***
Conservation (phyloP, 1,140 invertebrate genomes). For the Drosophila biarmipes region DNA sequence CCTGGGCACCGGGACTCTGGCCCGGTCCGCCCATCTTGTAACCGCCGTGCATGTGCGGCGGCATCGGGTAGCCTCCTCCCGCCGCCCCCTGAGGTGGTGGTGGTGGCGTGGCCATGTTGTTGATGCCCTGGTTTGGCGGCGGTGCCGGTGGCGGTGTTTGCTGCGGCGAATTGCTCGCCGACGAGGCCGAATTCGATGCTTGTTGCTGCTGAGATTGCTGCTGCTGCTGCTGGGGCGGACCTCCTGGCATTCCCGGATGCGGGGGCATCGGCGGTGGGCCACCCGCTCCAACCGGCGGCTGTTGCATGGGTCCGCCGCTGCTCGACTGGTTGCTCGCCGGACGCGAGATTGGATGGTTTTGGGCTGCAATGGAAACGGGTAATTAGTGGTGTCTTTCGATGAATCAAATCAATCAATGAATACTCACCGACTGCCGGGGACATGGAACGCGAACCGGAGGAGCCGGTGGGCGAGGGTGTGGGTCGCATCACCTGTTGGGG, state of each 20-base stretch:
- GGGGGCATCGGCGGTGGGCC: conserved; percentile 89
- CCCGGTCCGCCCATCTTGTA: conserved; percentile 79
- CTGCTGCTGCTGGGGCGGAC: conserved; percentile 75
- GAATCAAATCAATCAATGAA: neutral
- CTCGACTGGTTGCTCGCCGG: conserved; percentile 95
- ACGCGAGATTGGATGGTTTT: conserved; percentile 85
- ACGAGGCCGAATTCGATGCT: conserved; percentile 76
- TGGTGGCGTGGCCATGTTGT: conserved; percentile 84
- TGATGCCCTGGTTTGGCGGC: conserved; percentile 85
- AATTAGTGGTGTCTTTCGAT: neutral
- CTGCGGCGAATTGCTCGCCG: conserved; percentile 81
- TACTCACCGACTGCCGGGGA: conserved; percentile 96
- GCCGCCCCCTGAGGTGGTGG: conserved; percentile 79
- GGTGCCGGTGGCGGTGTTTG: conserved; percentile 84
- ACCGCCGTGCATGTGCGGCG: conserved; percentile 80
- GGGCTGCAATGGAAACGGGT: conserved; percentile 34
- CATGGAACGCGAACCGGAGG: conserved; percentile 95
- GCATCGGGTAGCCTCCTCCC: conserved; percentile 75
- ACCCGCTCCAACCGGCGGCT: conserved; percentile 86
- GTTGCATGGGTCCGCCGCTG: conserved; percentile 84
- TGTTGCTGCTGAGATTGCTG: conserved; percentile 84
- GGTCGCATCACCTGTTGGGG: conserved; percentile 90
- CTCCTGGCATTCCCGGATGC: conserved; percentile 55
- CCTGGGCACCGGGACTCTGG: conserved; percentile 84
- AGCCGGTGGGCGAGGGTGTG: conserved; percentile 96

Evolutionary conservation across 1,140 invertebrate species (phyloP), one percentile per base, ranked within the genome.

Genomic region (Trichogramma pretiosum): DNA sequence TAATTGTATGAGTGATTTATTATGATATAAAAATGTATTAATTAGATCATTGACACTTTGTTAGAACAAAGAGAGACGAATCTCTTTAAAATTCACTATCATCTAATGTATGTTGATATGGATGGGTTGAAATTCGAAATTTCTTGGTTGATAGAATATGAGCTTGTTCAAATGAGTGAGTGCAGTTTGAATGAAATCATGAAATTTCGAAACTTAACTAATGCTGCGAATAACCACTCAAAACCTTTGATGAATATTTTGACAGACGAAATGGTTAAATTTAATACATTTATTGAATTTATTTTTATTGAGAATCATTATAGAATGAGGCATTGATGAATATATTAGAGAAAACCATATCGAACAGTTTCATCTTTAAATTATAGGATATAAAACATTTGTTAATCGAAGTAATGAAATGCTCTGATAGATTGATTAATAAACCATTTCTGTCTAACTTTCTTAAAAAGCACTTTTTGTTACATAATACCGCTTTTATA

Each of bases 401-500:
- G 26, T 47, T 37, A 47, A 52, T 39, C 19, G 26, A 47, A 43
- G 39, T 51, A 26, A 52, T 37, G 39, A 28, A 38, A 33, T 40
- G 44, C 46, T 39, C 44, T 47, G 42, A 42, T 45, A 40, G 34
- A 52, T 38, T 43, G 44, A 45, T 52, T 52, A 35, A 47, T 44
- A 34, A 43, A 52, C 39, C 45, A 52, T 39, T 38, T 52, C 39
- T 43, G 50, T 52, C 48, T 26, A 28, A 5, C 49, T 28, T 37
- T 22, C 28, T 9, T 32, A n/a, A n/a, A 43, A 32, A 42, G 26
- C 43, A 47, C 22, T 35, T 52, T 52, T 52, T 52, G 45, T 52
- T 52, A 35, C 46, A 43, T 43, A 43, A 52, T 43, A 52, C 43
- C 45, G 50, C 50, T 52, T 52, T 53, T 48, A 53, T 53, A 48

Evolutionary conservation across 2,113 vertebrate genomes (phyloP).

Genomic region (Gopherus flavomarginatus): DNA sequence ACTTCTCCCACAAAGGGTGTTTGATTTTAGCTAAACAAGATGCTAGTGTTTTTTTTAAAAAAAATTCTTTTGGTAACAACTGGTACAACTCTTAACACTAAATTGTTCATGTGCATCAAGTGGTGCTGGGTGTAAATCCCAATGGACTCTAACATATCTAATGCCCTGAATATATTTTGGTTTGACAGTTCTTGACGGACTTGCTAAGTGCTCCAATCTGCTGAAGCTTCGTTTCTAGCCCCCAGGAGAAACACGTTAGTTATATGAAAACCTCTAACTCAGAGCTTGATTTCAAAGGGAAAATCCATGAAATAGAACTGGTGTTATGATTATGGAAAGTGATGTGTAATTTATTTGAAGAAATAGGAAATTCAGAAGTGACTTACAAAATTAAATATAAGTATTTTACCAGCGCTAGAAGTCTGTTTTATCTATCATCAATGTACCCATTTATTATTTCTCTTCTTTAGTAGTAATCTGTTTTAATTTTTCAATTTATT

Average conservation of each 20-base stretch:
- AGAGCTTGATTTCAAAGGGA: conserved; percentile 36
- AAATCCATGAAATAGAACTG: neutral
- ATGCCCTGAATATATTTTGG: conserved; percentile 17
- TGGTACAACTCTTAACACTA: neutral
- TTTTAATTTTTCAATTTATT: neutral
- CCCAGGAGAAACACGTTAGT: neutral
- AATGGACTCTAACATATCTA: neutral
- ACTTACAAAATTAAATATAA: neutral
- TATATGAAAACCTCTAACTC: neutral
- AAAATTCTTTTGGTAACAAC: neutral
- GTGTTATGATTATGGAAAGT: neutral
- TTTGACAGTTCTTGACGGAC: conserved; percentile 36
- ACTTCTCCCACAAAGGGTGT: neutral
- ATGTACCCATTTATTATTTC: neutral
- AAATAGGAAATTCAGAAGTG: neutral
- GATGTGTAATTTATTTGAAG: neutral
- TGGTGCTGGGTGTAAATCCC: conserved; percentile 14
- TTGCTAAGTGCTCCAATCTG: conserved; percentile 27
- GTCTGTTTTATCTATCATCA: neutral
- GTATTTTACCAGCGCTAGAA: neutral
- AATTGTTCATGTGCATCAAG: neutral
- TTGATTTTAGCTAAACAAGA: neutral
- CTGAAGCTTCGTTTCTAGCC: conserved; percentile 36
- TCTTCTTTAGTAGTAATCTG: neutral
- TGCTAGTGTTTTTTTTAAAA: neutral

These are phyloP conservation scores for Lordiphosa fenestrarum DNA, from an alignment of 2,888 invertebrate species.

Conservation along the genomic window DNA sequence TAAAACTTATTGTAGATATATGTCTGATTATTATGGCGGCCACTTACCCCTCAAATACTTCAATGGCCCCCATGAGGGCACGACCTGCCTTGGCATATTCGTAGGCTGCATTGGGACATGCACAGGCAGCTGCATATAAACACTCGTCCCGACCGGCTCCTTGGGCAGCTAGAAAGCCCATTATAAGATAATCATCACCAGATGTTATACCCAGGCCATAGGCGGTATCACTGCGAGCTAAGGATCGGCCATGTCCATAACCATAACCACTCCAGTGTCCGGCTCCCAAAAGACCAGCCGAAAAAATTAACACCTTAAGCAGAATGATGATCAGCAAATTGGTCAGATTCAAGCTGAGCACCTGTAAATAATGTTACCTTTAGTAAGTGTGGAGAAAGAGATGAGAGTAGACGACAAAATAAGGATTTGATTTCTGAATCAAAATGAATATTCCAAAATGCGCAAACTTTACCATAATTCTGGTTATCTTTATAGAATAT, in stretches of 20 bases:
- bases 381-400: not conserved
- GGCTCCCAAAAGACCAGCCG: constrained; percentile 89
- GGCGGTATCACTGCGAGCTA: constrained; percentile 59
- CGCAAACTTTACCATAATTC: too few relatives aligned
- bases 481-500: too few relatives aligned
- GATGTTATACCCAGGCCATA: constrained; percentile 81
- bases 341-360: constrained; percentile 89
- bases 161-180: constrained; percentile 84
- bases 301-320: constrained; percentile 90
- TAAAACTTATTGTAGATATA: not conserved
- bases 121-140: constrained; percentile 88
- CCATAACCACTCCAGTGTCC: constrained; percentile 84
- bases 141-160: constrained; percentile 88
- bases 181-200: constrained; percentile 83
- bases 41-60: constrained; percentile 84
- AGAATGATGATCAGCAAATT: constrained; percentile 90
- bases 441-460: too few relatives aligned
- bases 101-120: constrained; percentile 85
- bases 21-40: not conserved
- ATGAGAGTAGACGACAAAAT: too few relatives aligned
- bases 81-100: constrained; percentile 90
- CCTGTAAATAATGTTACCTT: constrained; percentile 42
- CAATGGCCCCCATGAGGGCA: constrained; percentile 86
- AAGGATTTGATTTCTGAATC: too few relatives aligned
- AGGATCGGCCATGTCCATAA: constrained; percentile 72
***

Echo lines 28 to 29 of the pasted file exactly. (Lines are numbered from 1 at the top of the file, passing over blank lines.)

Genomic region (Trichogramma pretiosum): DNA sequence TAATTGTATGAGTGATTTATTATGATATAAAAATGTATTAATTAGATCATTGACACTTTGTTAGAACAAAGAGAGACGAATCTCTTTAAAATTCACTATCATCTAATGTATGTTGATATGGATGGGTTGAAATTCGAAATTTCTTGGTTGATAGAATATGAGCTTGTTCAAATGAGTGAGTGCAGTTTGAATGAAATCATGAAATTTCGAAACTTAACTAATGCTGCGAATAACCACTCAAAACCTTTGATGAATATTTTGACAGACGAAATGGTTAAATTTAATACATTTATTGAATTTATTTTTATTGAGAATCATTATAGAATGAGGCATTGATGAATATATTAGAGAAAACCATATCGAACAGTTTCATCTTTAAATTATAGGATATAAAACATTTGTTAATCGAAGTAATGAAATGCTCTGATAGATTGATTAATAAACCATTTCTGTCTAACTTTCTTAAAAAGCACTTTTTGTTACATAATACCGCTTTTATA

Each of bases 401-500: